Unless you’ve been living under a rock, you’ve probably heard about Marie Kondo‘s new Netflix show, “Tidying Up.” Known for her best-seller, “The Life-Changing Magic of Tidying Up,” the organizing guru has made decluttering a phenomenon on the small screen.
So with all the buzz, there’s a good chance that the early weekends of 2019 have seen you diving headfirst into decluttering. But if you’re doing it with a spouse or a significant other, sorting through your shared possessions can be a relationship powder keg. Disagreements about what to keep and what to ditch can get heated, especially when you start tossing sentimental items.
“Opposites do seem to attract when it comes to people’s thoughts and feelings about their belongings,” says Lisa Zaslow, founder and CEO of Gotham Organizers in New York. “Clutter is more stressful for some people than it is for others.”
So how do you keep the (life-changing) magic, and tidy up with your partner without killing each other?
1. Talk through your decluttering goals beforehand
When it comes to decluttering, it’s easy for conflict to fester before you even get started. There’s a good chance that you and your partner have very different ideas of what a tidy space looks like.
“With one couple I worked with, the husband wanted the kitchen counters entirely clear, with not even the coffee maker in sight,” Zaslow says. “His wife didn’t even notice, or care, if the counter was strewn with bags of chips, a fruit bowl, a pile of mail, and four appliances.”
Keep the magic: The key to identifying and working through these differences is to talk through your goals. Decide what you both want out of the process before the first garbage bag comes out.
“Setting goals and determining functional needs of your space together is an essential part of beginning this process and honoring both of your needs and desires,” says Jessica Salomone, interior designer and owner of Lotus and Lilac Design Studio.
Salomone suggests asking yourself the following questions:
- What isn’t functioning in the space due to the clutter?
- What do you need to keep in the space?
- What would you like to be hidden, but still accessible?
“Be realistic in your goals,” Zaslow says. “This is about creating a functional, pleasant home for both of you, not about being Instagram-perfect.”
2. Start by focusing on your own stuff
Once you’re aligned in your approach, the fun part (for some of us) begins: purging.
But before you go nuts tossing out your partner’s wagon wheel coffee table, take a step back—along with a good look in the mirror. You’ll want to ease into decluttering by focusing on your own corner of the room, not your partner’s.
“Since people are so different, it’s definitely helpful for each person to start by decluttering their own things,” Zaslow says.
Keep the magic: Think of it as a warmup: You can each begin with the stuff that’s clearly yours before you move on to work through common areas together.
But what if you’re raring to go and your partner hasn’t caught KonMari fever? Kondo herself recently told fans the best way to convert a skeptical partner into a tidying die-hard: Simply start decluttering your own possessions and let your S.O. witness the benefits. After all, who can resist the urge to organize after beholding the beauty of perfectly folded socks?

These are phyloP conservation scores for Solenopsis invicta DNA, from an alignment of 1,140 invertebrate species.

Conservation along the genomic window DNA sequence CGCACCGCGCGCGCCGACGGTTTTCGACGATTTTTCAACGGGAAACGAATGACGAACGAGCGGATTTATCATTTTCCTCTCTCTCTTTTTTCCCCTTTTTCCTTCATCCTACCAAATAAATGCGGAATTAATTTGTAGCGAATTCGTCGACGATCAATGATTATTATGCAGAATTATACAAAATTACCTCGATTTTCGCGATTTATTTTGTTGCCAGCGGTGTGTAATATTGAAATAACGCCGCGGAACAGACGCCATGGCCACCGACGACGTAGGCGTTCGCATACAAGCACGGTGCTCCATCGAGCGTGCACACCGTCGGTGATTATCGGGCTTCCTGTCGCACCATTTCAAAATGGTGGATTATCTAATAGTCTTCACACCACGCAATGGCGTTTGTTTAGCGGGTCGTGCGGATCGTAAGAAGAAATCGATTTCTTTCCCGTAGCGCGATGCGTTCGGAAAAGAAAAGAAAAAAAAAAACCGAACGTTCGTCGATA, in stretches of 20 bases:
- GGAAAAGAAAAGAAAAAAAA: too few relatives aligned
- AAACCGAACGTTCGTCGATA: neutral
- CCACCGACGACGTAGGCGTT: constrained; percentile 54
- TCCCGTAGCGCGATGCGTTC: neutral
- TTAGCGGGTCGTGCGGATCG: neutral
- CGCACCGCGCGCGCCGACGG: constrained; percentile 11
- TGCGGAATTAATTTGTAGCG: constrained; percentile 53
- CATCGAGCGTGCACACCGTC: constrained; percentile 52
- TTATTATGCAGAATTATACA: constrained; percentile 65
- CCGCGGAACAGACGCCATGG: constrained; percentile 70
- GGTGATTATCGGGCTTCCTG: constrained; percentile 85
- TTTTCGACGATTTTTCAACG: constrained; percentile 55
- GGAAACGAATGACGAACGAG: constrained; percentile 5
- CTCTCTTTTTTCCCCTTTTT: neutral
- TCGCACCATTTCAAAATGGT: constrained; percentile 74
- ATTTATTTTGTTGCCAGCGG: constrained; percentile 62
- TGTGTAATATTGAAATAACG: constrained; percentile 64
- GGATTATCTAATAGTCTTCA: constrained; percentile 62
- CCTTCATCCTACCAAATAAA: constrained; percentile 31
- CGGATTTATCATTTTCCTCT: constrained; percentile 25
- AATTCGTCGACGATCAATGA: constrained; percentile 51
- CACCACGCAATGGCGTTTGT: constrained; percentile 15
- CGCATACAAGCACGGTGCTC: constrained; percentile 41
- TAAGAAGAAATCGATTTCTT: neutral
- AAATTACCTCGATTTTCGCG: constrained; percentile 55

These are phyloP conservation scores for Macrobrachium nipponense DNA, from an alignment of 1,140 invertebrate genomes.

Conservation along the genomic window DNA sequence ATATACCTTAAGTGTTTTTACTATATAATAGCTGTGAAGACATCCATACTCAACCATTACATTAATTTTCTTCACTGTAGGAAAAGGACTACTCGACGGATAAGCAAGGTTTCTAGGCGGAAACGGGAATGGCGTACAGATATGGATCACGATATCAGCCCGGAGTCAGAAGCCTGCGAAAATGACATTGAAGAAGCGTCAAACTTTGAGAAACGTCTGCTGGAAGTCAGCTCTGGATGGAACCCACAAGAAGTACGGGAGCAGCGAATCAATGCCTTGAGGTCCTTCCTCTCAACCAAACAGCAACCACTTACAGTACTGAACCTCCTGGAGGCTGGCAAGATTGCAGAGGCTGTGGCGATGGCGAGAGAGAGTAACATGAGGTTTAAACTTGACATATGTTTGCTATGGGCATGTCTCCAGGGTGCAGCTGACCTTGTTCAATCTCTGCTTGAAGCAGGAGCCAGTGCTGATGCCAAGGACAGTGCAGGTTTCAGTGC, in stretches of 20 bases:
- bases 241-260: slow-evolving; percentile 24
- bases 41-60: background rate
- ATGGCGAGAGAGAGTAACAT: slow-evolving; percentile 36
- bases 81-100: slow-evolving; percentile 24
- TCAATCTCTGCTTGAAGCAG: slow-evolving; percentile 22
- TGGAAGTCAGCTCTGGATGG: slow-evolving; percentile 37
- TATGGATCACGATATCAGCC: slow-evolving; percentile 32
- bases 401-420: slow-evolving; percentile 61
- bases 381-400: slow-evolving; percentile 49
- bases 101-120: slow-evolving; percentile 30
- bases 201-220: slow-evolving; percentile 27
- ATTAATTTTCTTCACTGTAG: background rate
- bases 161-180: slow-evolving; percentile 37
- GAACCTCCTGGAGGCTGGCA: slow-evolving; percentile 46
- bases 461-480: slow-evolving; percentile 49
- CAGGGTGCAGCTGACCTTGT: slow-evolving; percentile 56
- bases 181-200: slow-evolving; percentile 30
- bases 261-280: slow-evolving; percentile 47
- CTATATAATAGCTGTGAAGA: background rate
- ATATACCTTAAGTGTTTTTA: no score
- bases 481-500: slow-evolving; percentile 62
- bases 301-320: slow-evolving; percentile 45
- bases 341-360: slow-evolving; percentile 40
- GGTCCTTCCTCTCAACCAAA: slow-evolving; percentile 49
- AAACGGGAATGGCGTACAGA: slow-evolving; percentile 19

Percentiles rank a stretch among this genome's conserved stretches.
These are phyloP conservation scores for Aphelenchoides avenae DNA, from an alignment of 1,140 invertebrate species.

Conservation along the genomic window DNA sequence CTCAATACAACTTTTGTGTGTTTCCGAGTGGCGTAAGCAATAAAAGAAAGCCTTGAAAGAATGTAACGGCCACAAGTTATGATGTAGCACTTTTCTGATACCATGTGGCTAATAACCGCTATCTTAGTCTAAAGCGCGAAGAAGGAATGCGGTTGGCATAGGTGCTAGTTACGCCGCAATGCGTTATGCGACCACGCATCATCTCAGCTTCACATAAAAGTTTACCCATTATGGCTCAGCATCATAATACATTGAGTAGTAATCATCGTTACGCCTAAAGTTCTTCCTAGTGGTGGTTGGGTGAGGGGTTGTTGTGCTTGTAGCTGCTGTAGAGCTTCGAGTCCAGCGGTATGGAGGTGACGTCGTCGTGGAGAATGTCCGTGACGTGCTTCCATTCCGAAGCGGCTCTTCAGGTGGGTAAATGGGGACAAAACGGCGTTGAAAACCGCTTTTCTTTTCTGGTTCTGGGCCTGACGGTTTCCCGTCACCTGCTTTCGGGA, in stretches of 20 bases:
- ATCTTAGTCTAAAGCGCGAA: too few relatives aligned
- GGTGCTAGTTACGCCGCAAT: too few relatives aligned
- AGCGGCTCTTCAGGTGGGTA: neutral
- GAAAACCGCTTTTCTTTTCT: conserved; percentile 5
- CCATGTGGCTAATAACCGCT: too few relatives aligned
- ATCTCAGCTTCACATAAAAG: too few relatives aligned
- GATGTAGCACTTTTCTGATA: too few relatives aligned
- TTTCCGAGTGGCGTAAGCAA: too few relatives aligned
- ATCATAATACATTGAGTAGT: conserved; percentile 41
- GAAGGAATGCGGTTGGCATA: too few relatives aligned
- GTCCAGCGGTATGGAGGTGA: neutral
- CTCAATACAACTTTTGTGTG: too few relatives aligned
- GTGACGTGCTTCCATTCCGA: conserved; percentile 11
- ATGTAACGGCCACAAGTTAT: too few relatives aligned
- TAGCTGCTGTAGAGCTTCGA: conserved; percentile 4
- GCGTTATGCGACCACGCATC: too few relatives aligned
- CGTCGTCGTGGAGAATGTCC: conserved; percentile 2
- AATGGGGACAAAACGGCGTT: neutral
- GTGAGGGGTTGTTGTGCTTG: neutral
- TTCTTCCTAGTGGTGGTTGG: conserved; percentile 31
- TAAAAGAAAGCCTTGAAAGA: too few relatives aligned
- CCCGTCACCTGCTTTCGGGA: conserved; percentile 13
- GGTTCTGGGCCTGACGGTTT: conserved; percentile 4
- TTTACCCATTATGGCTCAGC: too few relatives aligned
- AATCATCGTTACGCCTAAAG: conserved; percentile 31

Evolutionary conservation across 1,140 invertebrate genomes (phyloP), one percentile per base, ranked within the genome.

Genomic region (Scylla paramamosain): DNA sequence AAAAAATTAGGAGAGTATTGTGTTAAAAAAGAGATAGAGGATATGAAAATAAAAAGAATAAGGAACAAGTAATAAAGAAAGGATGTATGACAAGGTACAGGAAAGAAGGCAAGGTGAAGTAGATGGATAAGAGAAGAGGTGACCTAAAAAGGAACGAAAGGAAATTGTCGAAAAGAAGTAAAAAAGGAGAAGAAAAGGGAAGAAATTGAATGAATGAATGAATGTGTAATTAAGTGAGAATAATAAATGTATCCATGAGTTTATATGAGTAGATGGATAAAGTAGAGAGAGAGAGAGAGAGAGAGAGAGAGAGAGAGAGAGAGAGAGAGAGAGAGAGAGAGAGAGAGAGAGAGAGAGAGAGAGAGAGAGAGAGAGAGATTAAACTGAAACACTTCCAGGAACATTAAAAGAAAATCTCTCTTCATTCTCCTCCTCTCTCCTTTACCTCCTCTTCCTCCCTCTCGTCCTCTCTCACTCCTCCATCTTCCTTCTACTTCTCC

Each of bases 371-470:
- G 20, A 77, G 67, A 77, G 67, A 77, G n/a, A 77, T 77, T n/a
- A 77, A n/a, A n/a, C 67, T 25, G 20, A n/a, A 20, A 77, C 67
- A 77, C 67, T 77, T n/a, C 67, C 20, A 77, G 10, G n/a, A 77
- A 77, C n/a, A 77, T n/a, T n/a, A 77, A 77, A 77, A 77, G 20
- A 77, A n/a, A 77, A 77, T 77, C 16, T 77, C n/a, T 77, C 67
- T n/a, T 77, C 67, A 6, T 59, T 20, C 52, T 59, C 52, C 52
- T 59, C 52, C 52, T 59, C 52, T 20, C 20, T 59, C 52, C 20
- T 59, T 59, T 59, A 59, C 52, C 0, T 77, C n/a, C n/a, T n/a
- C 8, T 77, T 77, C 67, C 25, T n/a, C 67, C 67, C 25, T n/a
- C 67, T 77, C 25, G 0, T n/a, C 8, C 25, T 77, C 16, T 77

Watch: Stop Before You Declutter These 5 Things
3. Withhold judgment on sentimental items
Eventually, you’ll begin to notice what your partner is (or isn’t) putting in the “purge” pile, and you might want to chime in with your 2 cents. Resist that temptation.
“The expression ‘one man’s trash is another man’s treasure’ often applies to couples,” Zaslow says.
Keep the magic: Even if you can’t comprehend why someone could possibly want to keep that ratty bar crawl T-shirt from college, remember that it can have sentimental value. Avoid accusatory language, and be mindful of the way you talk about items that are close to your partner’s heart.
“It’s not helpful to say, ‘You have too many CDs,’” Zaslow says. “It is useful to point out, ‘With the bookshelves filled with CDs we rarely listen to, there’s no room to display our photos and travel mementos.’”
4. Set limits to your decluttering—and make it fun
Finding the right pace for decluttering can be rife with potential conflict. Maybe you want to clean the entire garage in a day, but your partner needs a whole day to focus on one corner of it.
Keep the magic: Give yourself a time limit for decluttering; try not to go more than a few hours at a time, to avoid burnout. Keep your favorite snacks and beverages stocked, and turn on some music or a podcast you both love. (Shameless plug: Check out realtor.com’s “House Party.”)
You can also plan a fun, nontidying activity for the two of you to enjoy after you finish decluttering a space—it never hurts to have a light at the end of the tunnel.
If things do get tense, remember that your stuff is just stuff—at the end of the day, your relationship matters more. Don’t lose sight of your love for each other over a disagreement about a box of Beanie Babies.
“Really listen to your partner to find out why certain things are important to them, paying attention to the needs and values that are connected to the stuff,” Zaslow says. “You may learn things about them that will make you fall in love all over again.”